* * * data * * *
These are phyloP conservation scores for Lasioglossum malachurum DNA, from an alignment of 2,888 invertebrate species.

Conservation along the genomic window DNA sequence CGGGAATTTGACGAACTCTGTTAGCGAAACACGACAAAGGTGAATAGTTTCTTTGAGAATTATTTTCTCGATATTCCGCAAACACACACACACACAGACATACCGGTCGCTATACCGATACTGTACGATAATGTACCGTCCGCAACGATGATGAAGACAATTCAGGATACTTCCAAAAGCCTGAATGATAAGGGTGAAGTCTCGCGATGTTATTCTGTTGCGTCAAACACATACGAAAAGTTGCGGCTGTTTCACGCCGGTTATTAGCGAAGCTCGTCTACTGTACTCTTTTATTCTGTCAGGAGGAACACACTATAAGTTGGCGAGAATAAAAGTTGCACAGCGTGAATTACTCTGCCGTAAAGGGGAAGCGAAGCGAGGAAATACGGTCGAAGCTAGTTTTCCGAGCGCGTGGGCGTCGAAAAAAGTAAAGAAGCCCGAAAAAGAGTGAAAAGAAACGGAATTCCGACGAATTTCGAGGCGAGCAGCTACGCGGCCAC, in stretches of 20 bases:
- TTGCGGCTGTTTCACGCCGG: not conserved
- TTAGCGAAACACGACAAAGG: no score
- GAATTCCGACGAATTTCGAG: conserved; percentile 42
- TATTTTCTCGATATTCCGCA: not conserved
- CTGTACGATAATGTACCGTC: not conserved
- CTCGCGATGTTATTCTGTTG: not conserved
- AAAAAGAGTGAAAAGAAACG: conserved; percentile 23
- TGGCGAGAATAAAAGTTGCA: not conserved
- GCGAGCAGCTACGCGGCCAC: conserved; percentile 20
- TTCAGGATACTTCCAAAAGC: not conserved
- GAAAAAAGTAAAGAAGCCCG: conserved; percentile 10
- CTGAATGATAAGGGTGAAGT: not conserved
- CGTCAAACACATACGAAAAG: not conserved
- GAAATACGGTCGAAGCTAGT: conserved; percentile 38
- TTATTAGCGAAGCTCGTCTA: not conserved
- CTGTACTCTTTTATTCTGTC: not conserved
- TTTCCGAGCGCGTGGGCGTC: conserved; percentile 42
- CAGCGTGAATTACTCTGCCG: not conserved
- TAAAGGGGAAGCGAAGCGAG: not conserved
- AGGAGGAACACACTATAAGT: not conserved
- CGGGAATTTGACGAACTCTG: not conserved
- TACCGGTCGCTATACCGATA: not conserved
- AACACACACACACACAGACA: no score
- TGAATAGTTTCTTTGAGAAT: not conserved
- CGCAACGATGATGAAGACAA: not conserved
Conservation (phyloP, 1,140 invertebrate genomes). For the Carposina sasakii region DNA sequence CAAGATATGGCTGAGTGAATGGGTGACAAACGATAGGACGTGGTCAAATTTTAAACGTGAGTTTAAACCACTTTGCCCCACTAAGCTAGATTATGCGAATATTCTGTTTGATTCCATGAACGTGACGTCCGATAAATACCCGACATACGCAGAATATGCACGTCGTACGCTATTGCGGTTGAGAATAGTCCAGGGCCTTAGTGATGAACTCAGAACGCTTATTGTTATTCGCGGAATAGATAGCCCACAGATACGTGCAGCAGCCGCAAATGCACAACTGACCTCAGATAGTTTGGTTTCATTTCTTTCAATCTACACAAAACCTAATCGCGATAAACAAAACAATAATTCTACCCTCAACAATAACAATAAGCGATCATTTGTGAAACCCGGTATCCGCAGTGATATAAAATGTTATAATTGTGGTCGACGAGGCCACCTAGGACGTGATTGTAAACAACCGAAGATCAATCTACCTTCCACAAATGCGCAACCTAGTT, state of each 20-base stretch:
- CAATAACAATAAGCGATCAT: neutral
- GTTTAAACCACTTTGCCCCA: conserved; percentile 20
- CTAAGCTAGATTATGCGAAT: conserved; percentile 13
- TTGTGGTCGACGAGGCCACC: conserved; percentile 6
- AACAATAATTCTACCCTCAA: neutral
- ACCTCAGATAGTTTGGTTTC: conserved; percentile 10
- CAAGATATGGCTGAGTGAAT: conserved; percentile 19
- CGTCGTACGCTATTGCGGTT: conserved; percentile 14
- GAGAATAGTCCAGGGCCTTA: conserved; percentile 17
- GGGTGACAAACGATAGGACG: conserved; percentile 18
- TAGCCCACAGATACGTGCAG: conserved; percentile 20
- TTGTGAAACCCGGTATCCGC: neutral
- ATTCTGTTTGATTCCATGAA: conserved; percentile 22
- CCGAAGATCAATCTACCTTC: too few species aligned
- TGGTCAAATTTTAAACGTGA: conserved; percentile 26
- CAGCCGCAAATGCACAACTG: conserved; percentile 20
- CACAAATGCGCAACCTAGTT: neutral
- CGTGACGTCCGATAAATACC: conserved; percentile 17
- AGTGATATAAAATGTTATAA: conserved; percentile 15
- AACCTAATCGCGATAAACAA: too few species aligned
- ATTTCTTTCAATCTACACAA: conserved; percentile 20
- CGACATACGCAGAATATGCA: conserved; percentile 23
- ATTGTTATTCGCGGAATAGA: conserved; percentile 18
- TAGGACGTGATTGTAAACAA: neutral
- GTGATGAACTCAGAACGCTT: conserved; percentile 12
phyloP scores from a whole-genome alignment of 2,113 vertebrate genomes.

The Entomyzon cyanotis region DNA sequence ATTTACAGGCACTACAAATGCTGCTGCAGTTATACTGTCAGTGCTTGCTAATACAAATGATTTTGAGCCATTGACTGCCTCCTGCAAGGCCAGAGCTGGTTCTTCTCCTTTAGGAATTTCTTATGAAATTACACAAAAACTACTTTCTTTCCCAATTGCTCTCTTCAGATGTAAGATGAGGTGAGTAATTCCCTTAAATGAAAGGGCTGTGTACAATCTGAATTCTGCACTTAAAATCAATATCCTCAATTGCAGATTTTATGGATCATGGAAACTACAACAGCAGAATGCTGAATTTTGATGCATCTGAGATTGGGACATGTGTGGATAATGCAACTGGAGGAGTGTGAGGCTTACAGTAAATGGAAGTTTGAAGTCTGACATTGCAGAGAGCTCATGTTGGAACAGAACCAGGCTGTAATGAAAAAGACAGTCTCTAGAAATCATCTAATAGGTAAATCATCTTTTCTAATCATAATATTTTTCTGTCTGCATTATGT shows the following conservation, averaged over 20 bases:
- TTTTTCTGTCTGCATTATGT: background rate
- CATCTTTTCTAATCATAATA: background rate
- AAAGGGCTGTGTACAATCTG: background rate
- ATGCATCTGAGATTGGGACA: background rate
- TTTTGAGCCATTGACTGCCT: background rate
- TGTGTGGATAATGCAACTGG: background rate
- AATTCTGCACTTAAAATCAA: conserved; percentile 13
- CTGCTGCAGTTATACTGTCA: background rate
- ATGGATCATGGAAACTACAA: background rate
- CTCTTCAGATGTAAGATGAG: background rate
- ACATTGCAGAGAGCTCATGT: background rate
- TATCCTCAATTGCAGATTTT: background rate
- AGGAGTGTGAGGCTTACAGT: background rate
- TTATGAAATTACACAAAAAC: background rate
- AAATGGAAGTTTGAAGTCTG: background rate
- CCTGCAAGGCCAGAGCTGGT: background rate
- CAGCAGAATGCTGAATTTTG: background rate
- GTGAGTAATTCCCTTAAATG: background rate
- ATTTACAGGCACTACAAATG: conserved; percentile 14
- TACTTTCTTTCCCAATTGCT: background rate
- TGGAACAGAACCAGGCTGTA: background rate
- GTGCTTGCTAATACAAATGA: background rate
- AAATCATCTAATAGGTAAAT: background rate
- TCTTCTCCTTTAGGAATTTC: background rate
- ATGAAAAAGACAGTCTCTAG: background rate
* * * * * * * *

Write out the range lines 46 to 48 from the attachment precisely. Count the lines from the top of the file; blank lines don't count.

- CGTGACGTCCGATAAATACC: conserved; percentile 17
- AGTGATATAAAATGTTATAA: conserved; percentile 15
- AACCTAATCGCGATAAACAA: too few species aligned